Randall J. Weisenburger

Part of what we're also seeing in the international markets, we pointed this out really at the end of 2010 that of what we expected was going to happen in 2011. The emerging markets have continued to be very strong growers. They were -- they had very strong growth last year as well. Some of the other markets that were fairly significantly negative last year have come back to neutral to, I'll say, marginally positive. That's allowing the faster-growing emerging markets to drive the overall international number that much more, their positive impact being felt more regularly. I think, very few markets in Europe were negative this quarter. That certainly wasn't the case in 2010.

William G. Bird - Lazard Capital Markets LLC, Research Division

And could you also just talk about euro markets? Have you really seen much change in the tone of business from Q3 to 4?

John Wren

Nothing measurable at the moment. Obviously, given the headline risks of what's going on in those marketplaces, we watch it every day, and it's subject to change every day. But based on what we know right now, we're simply cautious about it.

William G. Bird - Lazard Capital Markets LLC, Research Division

And Randy talked a bit about severance. I think you characterized it as being up significantly in Q3. Was just kind of wondering if you could maybe put a little bit more color around that. Is it that you're going into motion on cost cuts because you're seeing anything, or is it just that you're managing tighter given some of the risks in the world today?

Randall J. Weisenburger

I think we've been managing -- trying to manage very tightly all year. As I pointed out, there's a number of initiatives that have been going on in various stages of completion in various markets around the world. We're comparing 2 numbers that are 12 months apart, so we're comparing -- I say severance was up significantly. That's Q3 of this year versus Q4 of last year. It's really a matter what was happening in each of those quarters. Again, we're constantly taking different actions at different points of time. And the part of the reason we don't generally break them out is because it's just -- many times, it's just timing.

Operator

And we have a question from the line of Michael Nathanson with Nomura.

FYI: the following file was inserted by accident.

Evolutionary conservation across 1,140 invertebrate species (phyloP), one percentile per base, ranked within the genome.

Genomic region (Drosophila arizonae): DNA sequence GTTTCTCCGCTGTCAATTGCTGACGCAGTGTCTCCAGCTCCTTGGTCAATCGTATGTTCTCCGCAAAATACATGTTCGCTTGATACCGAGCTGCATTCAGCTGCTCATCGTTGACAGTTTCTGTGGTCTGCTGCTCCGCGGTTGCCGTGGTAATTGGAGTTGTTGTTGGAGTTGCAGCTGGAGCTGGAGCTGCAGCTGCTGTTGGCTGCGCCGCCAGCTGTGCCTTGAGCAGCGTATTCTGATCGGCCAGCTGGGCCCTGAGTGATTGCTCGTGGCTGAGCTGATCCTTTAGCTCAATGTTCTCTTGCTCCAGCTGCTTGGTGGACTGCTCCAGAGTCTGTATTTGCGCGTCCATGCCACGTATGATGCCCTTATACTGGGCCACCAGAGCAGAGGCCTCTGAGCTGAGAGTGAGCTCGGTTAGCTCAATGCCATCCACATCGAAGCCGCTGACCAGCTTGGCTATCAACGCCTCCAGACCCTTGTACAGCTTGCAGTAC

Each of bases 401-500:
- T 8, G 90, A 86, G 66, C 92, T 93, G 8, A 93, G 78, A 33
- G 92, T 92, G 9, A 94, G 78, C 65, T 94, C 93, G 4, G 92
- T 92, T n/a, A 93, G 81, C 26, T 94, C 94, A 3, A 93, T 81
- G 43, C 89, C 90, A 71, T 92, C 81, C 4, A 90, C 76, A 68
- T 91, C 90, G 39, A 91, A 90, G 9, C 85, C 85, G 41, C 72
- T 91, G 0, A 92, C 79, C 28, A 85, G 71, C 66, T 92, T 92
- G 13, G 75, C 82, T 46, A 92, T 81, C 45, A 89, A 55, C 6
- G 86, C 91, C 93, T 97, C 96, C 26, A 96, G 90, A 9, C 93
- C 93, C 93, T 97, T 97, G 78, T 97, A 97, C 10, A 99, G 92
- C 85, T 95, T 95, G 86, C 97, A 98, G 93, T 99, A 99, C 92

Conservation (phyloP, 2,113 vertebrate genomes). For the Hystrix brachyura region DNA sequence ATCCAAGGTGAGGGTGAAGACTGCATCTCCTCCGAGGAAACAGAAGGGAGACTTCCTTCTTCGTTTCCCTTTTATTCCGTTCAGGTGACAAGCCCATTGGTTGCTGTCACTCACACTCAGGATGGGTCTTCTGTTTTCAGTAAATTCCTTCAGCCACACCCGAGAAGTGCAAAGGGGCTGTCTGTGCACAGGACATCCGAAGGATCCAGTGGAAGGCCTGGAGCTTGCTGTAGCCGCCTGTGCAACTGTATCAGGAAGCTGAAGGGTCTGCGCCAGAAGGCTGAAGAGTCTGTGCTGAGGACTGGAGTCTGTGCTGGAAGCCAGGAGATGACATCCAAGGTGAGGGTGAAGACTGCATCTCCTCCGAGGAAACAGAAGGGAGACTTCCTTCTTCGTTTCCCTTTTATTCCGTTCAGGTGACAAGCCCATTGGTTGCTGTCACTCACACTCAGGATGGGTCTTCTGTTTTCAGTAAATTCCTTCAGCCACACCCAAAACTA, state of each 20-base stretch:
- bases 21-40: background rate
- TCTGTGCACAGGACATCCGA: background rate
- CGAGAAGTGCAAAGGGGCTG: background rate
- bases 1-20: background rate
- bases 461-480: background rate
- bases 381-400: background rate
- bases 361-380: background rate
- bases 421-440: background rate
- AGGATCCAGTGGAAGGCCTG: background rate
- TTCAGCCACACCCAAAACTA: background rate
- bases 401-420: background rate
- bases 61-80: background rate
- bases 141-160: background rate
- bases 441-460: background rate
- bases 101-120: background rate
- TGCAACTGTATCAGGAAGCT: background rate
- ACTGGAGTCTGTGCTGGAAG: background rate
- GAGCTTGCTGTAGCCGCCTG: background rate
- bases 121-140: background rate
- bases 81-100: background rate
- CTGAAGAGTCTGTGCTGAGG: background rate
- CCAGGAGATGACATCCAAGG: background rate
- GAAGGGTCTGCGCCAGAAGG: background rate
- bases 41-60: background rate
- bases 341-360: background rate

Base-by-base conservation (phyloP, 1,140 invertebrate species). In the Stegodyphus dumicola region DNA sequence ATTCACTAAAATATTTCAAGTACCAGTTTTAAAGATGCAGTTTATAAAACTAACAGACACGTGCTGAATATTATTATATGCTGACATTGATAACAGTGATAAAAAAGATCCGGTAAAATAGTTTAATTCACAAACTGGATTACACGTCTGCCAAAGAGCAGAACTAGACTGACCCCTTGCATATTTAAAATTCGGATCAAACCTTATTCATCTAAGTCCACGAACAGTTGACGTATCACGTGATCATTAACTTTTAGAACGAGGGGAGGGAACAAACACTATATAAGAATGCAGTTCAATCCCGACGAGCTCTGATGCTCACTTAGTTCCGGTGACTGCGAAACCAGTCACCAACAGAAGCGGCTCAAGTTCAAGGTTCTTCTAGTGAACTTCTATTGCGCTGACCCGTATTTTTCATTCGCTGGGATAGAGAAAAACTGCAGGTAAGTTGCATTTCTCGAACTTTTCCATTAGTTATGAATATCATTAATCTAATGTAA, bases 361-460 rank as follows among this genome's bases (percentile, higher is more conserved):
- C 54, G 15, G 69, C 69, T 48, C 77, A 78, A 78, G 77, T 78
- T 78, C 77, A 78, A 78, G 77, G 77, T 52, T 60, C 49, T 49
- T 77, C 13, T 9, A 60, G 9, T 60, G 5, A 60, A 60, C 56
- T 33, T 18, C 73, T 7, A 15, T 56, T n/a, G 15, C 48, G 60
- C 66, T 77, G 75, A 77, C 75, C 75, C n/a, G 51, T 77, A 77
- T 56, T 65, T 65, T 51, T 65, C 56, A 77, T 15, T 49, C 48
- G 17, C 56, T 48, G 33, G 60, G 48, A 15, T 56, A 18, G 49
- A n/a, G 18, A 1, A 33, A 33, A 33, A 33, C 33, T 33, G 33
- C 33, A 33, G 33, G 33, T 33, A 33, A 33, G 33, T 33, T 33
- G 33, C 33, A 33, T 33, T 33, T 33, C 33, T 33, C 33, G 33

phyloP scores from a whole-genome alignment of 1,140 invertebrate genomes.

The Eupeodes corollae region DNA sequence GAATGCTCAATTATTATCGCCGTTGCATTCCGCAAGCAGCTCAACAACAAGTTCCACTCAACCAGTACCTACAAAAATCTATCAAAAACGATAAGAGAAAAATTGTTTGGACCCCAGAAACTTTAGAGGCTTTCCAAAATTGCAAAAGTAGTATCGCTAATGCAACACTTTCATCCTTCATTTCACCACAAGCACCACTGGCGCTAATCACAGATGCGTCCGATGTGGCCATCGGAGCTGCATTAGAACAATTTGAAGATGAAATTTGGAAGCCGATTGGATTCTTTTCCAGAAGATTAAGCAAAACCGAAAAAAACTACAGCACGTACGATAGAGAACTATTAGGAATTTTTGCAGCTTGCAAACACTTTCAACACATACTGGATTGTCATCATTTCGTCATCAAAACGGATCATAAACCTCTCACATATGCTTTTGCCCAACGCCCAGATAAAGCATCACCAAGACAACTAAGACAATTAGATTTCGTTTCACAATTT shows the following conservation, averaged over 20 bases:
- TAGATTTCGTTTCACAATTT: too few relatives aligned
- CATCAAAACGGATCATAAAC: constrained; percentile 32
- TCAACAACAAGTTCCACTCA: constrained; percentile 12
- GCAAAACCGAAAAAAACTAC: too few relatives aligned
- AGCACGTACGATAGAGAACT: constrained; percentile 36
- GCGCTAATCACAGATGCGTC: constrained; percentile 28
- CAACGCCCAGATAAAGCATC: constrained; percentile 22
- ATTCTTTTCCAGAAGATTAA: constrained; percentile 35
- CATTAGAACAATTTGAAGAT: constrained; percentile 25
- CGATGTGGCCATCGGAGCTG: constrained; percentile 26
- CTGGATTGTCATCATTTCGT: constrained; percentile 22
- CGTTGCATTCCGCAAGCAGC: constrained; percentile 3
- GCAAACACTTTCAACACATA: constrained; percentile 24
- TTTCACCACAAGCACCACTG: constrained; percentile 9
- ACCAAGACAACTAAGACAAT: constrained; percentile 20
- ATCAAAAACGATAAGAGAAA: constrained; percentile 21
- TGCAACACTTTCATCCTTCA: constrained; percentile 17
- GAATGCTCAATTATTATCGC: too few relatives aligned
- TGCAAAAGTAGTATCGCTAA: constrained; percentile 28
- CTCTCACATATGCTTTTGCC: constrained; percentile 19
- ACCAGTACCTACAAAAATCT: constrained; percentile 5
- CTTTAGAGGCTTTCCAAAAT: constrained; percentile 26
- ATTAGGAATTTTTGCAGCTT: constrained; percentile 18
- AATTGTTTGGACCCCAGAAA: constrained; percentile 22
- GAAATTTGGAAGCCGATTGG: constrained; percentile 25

Michael Nathanson - Nomura Securities Co. Ltd., Research Division

I have 3. Let me follow up first on the project spending in the fourth quarter. I think John, you just mentioned, by mid-November, you have a handle on kind of work comes through. Can you remind us how big you guys think that discretionary element could be for the fourth quarter?

John Wren

Yes. Normally, it's around -- historically based, it's $200 million to $300 million.

Michael Nathanson - Nomura Securities Co. Ltd., Research Division

And then, if you look at the U.K. results specifically, the growth there is pretty exceptional. I mean, outside of Google, nothing grows as fast the U.K. media. So it's pretty impressive. And the question would be, Randy mentioned there are 3 different drivers for your business, new business wins, budget restored and services expanded. So I wondered if you spent any time looking at the U.K. and trying to figure out what's driving those results if you look at them in those 3 different descriptions that Randy just put out there?

John Wren

All 3?

Michael Nathanson - Nomura Securities Co. Ltd., Research Division

All 3.

Randall J. Weisenburger

Which is certainly in the U.K. market, that's the case.

John Wren

Yes, which is fair. I mean, there's a couple of new business wins in there as well, but...

Michael Nathanson - Nomura Securities Co. Ltd., Research Division

Okay. You guys probably don't spend time looking at it, but do you think the market's growing anywhere near that fast or this is a good share gain story for you guys?